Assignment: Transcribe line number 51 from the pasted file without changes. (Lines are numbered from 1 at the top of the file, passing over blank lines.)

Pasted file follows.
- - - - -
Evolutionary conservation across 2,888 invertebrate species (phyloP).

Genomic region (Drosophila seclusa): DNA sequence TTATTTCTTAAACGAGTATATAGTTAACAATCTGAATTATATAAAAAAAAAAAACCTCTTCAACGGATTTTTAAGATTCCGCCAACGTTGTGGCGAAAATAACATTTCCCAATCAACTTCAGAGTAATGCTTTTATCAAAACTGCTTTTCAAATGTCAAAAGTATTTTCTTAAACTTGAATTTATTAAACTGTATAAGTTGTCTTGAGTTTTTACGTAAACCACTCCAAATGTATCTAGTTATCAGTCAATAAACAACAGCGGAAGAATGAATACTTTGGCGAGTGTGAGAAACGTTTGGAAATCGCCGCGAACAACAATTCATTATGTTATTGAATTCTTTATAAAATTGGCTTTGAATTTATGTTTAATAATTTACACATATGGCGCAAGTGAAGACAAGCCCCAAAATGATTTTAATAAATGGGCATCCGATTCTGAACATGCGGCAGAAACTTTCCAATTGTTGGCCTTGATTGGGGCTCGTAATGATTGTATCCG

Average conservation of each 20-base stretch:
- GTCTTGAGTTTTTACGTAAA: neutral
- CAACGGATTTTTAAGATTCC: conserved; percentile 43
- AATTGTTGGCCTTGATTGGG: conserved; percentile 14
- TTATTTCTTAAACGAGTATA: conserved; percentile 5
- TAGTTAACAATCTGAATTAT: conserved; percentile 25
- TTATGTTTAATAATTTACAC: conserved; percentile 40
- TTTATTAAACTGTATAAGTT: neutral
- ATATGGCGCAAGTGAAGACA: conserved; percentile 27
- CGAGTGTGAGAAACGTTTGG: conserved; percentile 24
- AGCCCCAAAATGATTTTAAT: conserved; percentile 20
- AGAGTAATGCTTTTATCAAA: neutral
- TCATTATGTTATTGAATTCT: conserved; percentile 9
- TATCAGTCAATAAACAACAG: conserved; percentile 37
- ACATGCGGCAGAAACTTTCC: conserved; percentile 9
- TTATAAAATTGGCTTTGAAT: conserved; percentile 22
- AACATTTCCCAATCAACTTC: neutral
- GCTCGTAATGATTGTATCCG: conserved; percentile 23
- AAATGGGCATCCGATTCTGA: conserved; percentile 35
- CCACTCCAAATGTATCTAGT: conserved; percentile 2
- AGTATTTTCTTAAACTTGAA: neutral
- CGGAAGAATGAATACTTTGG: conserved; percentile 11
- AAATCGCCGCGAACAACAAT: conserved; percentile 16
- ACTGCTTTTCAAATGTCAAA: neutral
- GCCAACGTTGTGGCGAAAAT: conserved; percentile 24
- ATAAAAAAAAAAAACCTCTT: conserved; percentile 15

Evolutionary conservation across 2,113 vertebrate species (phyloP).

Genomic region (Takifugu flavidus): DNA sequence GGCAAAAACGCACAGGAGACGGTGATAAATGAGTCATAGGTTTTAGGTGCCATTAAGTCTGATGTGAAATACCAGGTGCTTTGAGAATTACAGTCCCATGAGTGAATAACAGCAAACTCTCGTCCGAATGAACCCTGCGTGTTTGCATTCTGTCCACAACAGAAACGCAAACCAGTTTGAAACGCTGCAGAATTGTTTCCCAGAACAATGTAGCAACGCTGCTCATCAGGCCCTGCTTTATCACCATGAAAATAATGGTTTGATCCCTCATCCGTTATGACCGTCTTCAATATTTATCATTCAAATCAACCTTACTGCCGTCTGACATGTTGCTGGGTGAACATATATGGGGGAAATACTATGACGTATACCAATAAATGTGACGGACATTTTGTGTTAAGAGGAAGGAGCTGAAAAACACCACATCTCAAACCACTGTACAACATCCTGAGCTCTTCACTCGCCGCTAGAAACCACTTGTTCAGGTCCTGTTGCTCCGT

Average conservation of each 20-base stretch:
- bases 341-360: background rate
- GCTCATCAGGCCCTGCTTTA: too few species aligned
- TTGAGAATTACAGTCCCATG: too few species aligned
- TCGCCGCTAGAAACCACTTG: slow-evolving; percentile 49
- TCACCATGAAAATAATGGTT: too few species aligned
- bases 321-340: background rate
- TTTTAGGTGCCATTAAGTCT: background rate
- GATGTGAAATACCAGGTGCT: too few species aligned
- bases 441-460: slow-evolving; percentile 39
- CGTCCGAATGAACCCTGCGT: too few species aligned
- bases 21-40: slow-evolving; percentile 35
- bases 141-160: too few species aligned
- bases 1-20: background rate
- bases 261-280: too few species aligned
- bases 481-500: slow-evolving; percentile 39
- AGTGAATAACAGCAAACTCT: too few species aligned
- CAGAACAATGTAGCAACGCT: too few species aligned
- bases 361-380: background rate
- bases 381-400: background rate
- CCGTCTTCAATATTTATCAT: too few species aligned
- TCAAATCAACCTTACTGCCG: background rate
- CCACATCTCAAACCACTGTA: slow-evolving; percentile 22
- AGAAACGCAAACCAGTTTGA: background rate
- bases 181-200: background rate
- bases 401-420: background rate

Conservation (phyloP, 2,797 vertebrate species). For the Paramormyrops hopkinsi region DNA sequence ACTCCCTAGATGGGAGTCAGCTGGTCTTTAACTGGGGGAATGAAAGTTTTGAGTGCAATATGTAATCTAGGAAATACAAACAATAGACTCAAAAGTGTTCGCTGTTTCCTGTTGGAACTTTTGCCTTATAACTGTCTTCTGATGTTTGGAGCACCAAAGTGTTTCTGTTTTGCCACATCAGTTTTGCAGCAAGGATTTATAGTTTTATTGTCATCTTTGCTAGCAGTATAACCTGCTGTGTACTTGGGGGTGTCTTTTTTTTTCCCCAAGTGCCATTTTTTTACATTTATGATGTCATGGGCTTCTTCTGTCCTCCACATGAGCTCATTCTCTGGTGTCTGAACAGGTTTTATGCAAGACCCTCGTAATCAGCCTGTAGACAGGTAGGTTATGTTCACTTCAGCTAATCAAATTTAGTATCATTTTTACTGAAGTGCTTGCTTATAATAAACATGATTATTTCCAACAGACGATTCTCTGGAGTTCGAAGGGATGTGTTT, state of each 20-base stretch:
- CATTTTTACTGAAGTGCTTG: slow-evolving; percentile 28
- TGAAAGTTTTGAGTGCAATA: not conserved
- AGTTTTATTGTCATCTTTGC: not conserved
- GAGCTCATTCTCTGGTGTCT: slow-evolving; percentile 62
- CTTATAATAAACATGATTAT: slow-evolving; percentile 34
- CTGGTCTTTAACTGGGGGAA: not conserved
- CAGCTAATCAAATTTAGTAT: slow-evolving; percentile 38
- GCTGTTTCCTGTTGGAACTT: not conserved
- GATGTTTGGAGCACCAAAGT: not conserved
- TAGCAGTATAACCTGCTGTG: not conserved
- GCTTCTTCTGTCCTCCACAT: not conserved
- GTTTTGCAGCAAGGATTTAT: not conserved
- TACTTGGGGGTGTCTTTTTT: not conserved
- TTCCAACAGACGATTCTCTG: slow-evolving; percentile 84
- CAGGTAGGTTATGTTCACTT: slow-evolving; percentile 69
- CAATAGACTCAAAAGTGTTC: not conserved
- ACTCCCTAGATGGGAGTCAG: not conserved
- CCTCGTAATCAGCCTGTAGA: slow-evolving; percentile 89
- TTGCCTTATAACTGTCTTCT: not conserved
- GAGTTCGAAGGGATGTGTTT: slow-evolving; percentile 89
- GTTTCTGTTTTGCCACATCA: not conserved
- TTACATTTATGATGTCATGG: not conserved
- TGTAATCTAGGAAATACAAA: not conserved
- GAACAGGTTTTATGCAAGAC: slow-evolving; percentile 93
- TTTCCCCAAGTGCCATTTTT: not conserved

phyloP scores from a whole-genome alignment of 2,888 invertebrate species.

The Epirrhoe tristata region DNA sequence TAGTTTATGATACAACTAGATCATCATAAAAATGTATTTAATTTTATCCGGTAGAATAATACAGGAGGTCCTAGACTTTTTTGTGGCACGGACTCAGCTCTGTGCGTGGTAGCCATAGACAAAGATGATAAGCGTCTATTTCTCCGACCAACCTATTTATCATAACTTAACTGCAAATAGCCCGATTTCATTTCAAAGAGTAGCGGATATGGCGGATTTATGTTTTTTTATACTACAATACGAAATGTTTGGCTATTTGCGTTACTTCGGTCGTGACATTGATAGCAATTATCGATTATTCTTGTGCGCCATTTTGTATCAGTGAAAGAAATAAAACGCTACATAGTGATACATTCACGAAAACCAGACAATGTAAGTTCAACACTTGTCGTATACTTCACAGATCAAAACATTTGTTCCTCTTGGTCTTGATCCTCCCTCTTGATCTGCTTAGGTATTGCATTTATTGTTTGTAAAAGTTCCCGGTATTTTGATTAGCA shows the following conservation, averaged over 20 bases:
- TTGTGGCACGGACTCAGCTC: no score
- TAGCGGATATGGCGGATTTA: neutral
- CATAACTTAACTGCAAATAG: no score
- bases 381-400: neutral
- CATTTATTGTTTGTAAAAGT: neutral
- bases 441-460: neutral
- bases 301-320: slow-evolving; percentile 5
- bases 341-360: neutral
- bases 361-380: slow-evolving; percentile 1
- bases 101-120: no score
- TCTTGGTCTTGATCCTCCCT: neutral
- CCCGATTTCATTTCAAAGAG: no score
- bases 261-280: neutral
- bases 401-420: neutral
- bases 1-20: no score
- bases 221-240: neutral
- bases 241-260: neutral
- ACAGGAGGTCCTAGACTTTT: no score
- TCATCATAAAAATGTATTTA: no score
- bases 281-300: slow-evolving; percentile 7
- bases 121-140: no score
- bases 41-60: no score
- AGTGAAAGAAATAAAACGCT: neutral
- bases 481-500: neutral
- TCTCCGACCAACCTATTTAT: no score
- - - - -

- CCGTCTTCAATATTTATCAT: too few species aligned